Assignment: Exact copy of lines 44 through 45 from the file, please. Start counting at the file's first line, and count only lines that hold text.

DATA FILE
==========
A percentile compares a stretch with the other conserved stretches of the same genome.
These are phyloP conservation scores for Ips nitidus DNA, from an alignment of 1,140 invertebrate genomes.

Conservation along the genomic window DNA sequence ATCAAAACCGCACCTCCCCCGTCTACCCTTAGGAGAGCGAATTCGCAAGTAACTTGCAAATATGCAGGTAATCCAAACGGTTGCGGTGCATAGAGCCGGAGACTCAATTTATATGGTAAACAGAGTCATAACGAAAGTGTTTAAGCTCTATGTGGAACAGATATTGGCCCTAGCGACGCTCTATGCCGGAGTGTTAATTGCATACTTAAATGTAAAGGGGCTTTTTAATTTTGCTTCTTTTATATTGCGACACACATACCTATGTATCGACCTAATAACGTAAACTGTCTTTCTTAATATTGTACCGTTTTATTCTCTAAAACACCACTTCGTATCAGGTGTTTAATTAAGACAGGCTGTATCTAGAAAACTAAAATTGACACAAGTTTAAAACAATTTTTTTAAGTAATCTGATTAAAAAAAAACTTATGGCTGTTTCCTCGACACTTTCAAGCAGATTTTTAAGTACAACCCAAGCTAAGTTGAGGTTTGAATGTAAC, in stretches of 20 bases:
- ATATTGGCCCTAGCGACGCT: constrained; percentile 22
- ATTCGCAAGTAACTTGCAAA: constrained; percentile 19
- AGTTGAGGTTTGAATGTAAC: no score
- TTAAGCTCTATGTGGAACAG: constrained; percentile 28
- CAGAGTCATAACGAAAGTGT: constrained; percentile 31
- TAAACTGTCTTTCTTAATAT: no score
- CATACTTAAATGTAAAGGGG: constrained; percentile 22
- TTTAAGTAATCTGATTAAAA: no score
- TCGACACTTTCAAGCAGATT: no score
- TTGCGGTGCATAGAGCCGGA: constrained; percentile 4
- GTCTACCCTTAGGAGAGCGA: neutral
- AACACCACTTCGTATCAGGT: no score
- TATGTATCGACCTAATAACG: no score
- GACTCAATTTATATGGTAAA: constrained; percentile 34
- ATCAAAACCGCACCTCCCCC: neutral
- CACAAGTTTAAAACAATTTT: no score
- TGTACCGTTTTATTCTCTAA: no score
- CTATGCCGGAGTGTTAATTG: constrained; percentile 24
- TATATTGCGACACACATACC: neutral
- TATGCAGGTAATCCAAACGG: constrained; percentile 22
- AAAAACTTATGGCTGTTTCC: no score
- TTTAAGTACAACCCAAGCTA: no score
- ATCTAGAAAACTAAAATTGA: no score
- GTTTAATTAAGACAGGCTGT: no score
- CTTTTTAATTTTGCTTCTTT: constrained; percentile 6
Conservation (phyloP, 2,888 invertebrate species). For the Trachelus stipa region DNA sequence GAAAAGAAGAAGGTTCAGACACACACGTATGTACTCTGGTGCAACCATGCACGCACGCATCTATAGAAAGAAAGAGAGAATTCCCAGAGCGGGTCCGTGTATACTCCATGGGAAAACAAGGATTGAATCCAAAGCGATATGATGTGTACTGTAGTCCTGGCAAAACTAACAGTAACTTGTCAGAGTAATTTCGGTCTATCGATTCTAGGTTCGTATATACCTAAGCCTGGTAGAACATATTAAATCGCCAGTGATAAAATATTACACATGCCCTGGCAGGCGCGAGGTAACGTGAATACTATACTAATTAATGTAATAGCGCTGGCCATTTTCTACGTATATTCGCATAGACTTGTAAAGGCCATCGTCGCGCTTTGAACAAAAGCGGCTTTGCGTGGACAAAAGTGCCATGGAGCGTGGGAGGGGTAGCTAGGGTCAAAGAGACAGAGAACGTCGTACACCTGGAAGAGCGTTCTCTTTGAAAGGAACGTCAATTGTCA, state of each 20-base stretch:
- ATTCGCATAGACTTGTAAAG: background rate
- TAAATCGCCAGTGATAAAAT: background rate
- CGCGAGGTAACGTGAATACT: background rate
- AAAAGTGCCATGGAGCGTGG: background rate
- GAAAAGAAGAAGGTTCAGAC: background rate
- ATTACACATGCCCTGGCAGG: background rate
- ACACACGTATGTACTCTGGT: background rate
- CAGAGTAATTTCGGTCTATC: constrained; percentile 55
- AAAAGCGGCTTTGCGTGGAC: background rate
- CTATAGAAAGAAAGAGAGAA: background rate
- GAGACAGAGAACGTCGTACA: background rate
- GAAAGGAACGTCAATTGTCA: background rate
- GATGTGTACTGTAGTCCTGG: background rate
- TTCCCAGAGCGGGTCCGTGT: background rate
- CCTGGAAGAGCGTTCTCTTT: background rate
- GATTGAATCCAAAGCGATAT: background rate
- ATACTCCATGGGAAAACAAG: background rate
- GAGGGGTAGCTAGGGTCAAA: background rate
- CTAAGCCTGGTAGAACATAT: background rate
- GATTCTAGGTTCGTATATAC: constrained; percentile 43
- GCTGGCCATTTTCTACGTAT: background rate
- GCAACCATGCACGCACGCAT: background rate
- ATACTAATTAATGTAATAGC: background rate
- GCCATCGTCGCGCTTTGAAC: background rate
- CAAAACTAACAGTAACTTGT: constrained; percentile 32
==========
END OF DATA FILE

- CCTGGAAGAGCGTTCTCTTT: background rate
- GATTGAATCCAAAGCGATAT: background rate